- Built-In Radeon Vega 8 Graphics
- 2nd GEN with Radeon Graphic
- Socket AM4
- Max Boost Frequency 4.0 GHz
- L2 Cache 2MB
- L3 Cache 4MB
- Thermal Design Power 65W
- With Wraith Stealth cooler
- 10-core/20 threads Up to 5.2 GHz Unlocked Intel UHD Graphics 630 Compatible with Intel 400 series chipset based motherboards Compatible with Intel 500 Series Chipset Based motherboards Intel Turbo Boost Max Technology 3.0 Support
- Cascade Lake 165W
- 19.25MB L3 Cache
- Windows 11 Supported
- 14nm 125W 20MB L3 Cache Intel UHD Graphics 630 Compatible with Intel 500 Series Boards
- 14nm Comet Lake 65W 20MB L3 Cache Intel UHD Graphics 630 Compatible with Intel 500 Series Chipset Based Motherboards
- 9th Gen Intel Processor
- Intel UHD Graphics 630
- Only Compatible with Intel 300 Series Motherboard
- Socket LGA 1151 (300 Series)
- Processor Base Frequency 3.7 GHz
- Unlocked Processor
- DDR4 Support
- Intel Optane Memory and SSD Supported
- Cooling device not included - Processor Only
- Intel Turbo Boost Technology 2.0 and Intel vPro technology offer powerful productivity, gaming, and overclocking
One of the most important components in a computer is the processor, also commonly referred to as a central processing unit (CPU). It has a major impact on system performance and also determines what type of software can be used by the computer. To find the processor that best fits your needs, you can use the performance indicators below as comparison metrics.
Number of Cores
A core is a single physical processor that is a part of the larger unit and is the component that executes code and performs calculations. However, the terms processor and CPU are often used to describe the whole unit rather than just the core. The advantages of having multiple cores include increased overall system performance and multitasking capabilities—provided the operating system and software support multi-core CPUs.
A CPU’s clock speed indicates how quickly it can perform calculations and is measured in multiples of hertz. The greater a CPU’s clock speed, the more calculations it can perform in a given amount of time. Prior to multi-core CPUs, clock speed was one of the most important determining factors for performance. For multi-core CPUs however, both the number of cores and the clock speed of those cores must be taken into account to determine performance.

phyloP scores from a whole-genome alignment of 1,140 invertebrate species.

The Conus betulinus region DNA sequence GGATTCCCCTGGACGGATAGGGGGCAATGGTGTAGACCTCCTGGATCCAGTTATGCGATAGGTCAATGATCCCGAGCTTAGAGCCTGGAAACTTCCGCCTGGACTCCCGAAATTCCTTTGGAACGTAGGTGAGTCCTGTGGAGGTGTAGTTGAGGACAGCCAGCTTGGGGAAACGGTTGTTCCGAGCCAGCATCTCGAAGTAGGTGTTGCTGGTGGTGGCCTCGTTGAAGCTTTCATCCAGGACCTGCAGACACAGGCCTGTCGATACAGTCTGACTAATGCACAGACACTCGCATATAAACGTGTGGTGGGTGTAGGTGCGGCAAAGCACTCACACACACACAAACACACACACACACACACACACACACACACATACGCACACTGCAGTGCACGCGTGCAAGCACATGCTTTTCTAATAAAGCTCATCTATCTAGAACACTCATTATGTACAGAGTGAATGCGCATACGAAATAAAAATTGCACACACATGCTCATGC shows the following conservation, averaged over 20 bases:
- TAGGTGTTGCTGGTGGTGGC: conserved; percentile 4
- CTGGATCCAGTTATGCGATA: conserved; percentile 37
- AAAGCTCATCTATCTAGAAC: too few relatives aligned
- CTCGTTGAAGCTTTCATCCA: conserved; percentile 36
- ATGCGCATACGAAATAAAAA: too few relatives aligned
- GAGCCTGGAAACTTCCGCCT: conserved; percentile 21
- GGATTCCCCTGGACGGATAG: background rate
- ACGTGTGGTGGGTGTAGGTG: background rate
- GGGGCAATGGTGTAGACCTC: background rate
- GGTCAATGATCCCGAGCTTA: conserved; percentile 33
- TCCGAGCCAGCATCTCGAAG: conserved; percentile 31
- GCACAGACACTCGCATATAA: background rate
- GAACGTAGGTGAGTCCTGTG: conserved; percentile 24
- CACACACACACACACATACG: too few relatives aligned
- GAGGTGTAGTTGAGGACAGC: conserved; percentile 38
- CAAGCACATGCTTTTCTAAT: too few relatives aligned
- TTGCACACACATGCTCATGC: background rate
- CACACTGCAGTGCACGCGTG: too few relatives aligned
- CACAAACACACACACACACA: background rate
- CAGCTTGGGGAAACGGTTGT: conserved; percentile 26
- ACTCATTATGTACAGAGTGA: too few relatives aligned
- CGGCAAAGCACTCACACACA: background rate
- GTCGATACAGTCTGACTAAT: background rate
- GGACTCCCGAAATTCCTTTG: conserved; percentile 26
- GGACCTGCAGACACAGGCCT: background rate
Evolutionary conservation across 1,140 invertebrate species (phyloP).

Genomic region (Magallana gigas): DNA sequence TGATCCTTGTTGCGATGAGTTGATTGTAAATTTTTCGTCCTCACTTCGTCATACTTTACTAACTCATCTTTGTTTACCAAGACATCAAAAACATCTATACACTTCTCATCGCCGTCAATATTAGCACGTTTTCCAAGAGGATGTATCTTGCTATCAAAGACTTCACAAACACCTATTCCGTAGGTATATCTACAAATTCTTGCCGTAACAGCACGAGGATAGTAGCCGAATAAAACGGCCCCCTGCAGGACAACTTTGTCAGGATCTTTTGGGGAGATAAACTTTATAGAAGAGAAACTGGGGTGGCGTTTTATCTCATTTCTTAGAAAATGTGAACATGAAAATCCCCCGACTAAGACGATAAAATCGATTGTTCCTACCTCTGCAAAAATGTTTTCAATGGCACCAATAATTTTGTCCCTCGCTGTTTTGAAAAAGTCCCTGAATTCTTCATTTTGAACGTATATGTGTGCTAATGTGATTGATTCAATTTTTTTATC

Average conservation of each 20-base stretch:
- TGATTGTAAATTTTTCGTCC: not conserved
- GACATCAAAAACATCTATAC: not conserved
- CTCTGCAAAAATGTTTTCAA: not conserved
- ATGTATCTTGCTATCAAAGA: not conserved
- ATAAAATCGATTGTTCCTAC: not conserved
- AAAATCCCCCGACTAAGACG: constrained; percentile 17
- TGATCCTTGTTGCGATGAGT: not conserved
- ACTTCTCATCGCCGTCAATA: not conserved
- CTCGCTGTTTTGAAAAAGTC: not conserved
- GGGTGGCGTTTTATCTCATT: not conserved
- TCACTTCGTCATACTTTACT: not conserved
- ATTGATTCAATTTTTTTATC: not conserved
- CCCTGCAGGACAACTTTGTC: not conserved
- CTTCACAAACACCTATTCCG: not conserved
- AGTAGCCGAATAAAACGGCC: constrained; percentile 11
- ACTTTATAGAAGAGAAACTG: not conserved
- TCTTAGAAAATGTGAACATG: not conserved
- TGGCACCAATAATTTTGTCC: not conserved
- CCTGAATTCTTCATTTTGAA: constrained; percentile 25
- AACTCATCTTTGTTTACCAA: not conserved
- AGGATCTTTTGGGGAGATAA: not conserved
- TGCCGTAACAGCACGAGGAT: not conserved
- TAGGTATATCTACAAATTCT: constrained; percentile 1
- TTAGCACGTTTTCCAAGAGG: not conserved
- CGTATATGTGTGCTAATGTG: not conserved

Cache memory is a small amount of physical RAM on the CPU that is used to store frequently accessed data. The larger a CPU’s cache is, the more data it can store for quick access. Typically, server processors will have larger caches than desktop and mobile processors because servers must meet the needs of many users.
The voltage rating for processors is a measurement of how much power a processor needs to draw in order to run at its rated specifications. You should aim to find a processor with a lower voltage rating for more energy savings and lower heat generation. Alternatively, you can manually increase voltage to increase CPU clock speeds at the cost of system stability.
To understand the advantages of multi-threading, it is important to know what a thread is in computing terms. A thread is a task that a CPU executes and how quickly it is executed depends on clock speed. Without multi-threading, a core can only execute one thread at any given time. For this reason, multi-core CPUs can calculate many more threads than single-core CPUs if both are given an equal amount of time.
With multi-threading, one core can handle multiple threads seemingly simultaneously by switching between them very quickly. To an operating system, a quad-core CPU that supports multi-threading can appear as if it has eight cores instead of four.
A die is a small circuit that is cut from a large wafer of semiconducting material, usually silicon. For manufacturers, smaller die sizes are desirable because they lower production costs and allow for more CPUs to be made from one silicon wafer. For IT professionals and end users, smaller dies mean a reduction in energy consumption, heat generation, and potentially prices.
64-bit (x64) Support
64-bit computing allows software to have access to more system resources such as random access memory (RAM), which can speed up performance. In comparison, 32-bit (x86) computing has a 4 GB system memory limit and software cannot utilize as many system resources. For servers and desktops that will be running resource-intensive programs, a 64-bit environment is recommended. But in order for a computer to run 64-bit software, it must have a 64-bit processor.